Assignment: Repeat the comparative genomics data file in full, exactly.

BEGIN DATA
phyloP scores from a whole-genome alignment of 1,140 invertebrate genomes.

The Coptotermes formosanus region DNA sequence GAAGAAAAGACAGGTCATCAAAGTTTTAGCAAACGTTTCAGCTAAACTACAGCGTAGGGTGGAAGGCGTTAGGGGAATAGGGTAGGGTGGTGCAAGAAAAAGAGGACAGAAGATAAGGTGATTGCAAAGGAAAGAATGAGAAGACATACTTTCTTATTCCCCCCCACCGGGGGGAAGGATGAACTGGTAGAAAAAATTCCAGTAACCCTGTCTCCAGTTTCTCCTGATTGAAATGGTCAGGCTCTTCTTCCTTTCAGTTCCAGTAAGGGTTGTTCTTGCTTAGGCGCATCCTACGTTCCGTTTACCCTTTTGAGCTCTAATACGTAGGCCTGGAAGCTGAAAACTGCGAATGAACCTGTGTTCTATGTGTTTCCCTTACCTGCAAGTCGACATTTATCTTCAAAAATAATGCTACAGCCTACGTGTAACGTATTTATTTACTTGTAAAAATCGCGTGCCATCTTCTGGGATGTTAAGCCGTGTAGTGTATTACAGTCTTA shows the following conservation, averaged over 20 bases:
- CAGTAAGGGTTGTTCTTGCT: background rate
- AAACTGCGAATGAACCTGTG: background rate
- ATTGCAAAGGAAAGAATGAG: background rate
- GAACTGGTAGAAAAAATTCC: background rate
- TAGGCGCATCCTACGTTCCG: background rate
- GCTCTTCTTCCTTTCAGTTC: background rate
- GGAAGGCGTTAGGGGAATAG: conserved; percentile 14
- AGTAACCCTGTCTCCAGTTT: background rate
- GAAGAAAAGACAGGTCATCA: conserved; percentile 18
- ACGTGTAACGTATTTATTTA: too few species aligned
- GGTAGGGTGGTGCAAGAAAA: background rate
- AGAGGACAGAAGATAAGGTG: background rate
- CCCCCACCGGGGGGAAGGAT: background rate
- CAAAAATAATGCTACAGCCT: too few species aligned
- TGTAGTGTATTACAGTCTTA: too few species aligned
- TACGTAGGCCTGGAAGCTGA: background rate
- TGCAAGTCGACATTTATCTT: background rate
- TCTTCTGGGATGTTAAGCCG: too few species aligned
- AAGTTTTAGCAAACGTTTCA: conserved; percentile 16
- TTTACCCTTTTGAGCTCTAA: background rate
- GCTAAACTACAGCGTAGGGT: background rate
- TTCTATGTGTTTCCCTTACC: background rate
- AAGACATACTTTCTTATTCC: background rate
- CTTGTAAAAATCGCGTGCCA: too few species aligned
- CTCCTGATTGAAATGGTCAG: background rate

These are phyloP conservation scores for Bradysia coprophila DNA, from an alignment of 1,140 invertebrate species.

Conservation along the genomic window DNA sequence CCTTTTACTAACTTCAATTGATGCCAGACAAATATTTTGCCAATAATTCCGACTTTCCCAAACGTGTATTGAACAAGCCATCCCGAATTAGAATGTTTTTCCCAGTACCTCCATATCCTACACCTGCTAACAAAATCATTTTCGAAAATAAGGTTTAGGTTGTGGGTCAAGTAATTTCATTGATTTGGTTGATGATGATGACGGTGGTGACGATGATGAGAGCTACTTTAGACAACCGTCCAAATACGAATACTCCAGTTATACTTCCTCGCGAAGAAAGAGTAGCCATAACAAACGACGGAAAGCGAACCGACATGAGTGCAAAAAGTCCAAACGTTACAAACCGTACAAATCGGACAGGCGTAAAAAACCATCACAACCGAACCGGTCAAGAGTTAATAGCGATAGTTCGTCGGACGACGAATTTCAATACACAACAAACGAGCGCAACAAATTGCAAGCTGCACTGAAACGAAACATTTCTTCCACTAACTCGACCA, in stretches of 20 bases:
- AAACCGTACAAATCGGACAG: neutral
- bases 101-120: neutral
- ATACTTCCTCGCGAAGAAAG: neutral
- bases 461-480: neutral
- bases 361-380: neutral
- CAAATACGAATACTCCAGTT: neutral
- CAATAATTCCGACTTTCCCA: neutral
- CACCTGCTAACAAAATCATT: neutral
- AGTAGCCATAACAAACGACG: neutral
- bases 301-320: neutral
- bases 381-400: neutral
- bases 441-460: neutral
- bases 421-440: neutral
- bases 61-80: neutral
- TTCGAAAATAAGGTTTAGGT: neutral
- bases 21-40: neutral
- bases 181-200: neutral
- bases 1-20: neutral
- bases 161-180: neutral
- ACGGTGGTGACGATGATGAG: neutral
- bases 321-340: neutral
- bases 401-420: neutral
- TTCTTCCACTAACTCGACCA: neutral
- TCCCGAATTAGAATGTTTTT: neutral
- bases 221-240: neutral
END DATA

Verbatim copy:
phyloP scores from a whole-genome alignment of 1,140 invertebrate genomes.

The Coptotermes formosanus region DNA sequence GAAGAAAAGACAGGTCATCAAAGTTTTAGCAAACGTTTCAGCTAAACTACAGCGTAGGGTGGAAGGCGTTAGGGGAATAGGGTAGGGTGGTGCAAGAAAAAGAGGACAGAAGATAAGGTGATTGCAAAGGAAAGAATGAGAAGACATACTTTCTTATTCCCCCCCACCGGGGGGAAGGATGAACTGGTAGAAAAAATTCCAGTAACCCTGTCTCCAGTTTCTCCTGATTGAAATGGTCAGGCTCTTCTTCCTTTCAGTTCCAGTAAGGGTTGTTCTTGCTTAGGCGCATCCTACGTTCCGTTTACCCTTTTGAGCTCTAATACGTAGGCCTGGAAGCTGAAAACTGCGAATGAACCTGTGTTCTATGTGTTTCCCTTACCTGCAAGTCGACATTTATCTTCAAAAATAATGCTACAGCCTACGTGTAACGTATTTATTTACTTGTAAAAATCGCGTGCCATCTTCTGGGATGTTAAGCCGTGTAGTGTATTACAGTCTTA shows the following conservation, averaged over 20 bases:
- CAGTAAGGGTTGTTCTTGCT: background rate
- AAACTGCGAATGAACCTGTG: background rate
- ATTGCAAAGGAAAGAATGAG: background rate
- GAACTGGTAGAAAAAATTCC: background rate
- TAGGCGCATCCTACGTTCCG: background rate
- GCTCTTCTTCCTTTCAGTTC: background rate
- GGAAGGCGTTAGGGGAATAG: conserved; percentile 14
- AGTAACCCTGTCTCCAGTTT: background rate
- GAAGAAAAGACAGGTCATCA: conserved; percentile 18
- ACGTGTAACGTATTTATTTA: too few species aligned
- GGTAGGGTGGTGCAAGAAAA: background rate
- AGAGGACAGAAGATAAGGTG: background rate
- CCCCCACCGGGGGGAAGGAT: background rate
- CAAAAATAATGCTACAGCCT: too few species aligned
- TGTAGTGTATTACAGTCTTA: too few species aligned
- TACGTAGGCCTGGAAGCTGA: background rate
- TGCAAGTCGACATTTATCTT: background rate
- TCTTCTGGGATGTTAAGCCG: too few species aligned
- AAGTTTTAGCAAACGTTTCA: conserved; percentile 16
- TTTACCCTTTTGAGCTCTAA: background rate
- GCTAAACTACAGCGTAGGGT: background rate
- TTCTATGTGTTTCCCTTACC: background rate
- AAGACATACTTTCTTATTCC: background rate
- CTTGTAAAAATCGCGTGCCA: too few species aligned
- CTCCTGATTGAAATGGTCAG: background rate

These are phyloP conservation scores for Bradysia coprophila DNA, from an alignment of 1,140 invertebrate species.

Conservation along the genomic window DNA sequence CCTTTTACTAACTTCAATTGATGCCAGACAAATATTTTGCCAATAATTCCGACTTTCCCAAACGTGTATTGAACAAGCCATCCCGAATTAGAATGTTTTTCCCAGTACCTCCATATCCTACACCTGCTAACAAAATCATTTTCGAAAATAAGGTTTAGGTTGTGGGTCAAGTAATTTCATTGATTTGGTTGATGATGATGACGGTGGTGACGATGATGAGAGCTACTTTAGACAACCGTCCAAATACGAATACTCCAGTTATACTTCCTCGCGAAGAAAGAGTAGCCATAACAAACGACGGAAAGCGAACCGACATGAGTGCAAAAAGTCCAAACGTTACAAACCGTACAAATCGGACAGGCGTAAAAAACCATCACAACCGAACCGGTCAAGAGTTAATAGCGATAGTTCGTCGGACGACGAATTTCAATACACAACAAACGAGCGCAACAAATTGCAAGCTGCACTGAAACGAAACATTTCTTCCACTAACTCGACCA, in stretches of 20 bases:
- AAACCGTACAAATCGGACAG: neutral
- bases 101-120: neutral
- ATACTTCCTCGCGAAGAAAG: neutral
- bases 461-480: neutral
- bases 361-380: neutral
- CAAATACGAATACTCCAGTT: neutral
- CAATAATTCCGACTTTCCCA: neutral
- CACCTGCTAACAAAATCATT: neutral
- AGTAGCCATAACAAACGACG: neutral
- bases 301-320: neutral
- bases 381-400: neutral
- bases 441-460: neutral
- bases 421-440: neutral
- bases 61-80: neutral
- TTCGAAAATAAGGTTTAGGT: neutral
- bases 21-40: neutral
- bases 181-200: neutral
- bases 1-20: neutral
- bases 161-180: neutral
- ACGGTGGTGACGATGATGAG: neutral
- bases 321-340: neutral
- bases 401-420: neutral
- TTCTTCCACTAACTCGACCA: neutral
- TCCCGAATTAGAATGTTTTT: neutral
- bases 221-240: neutral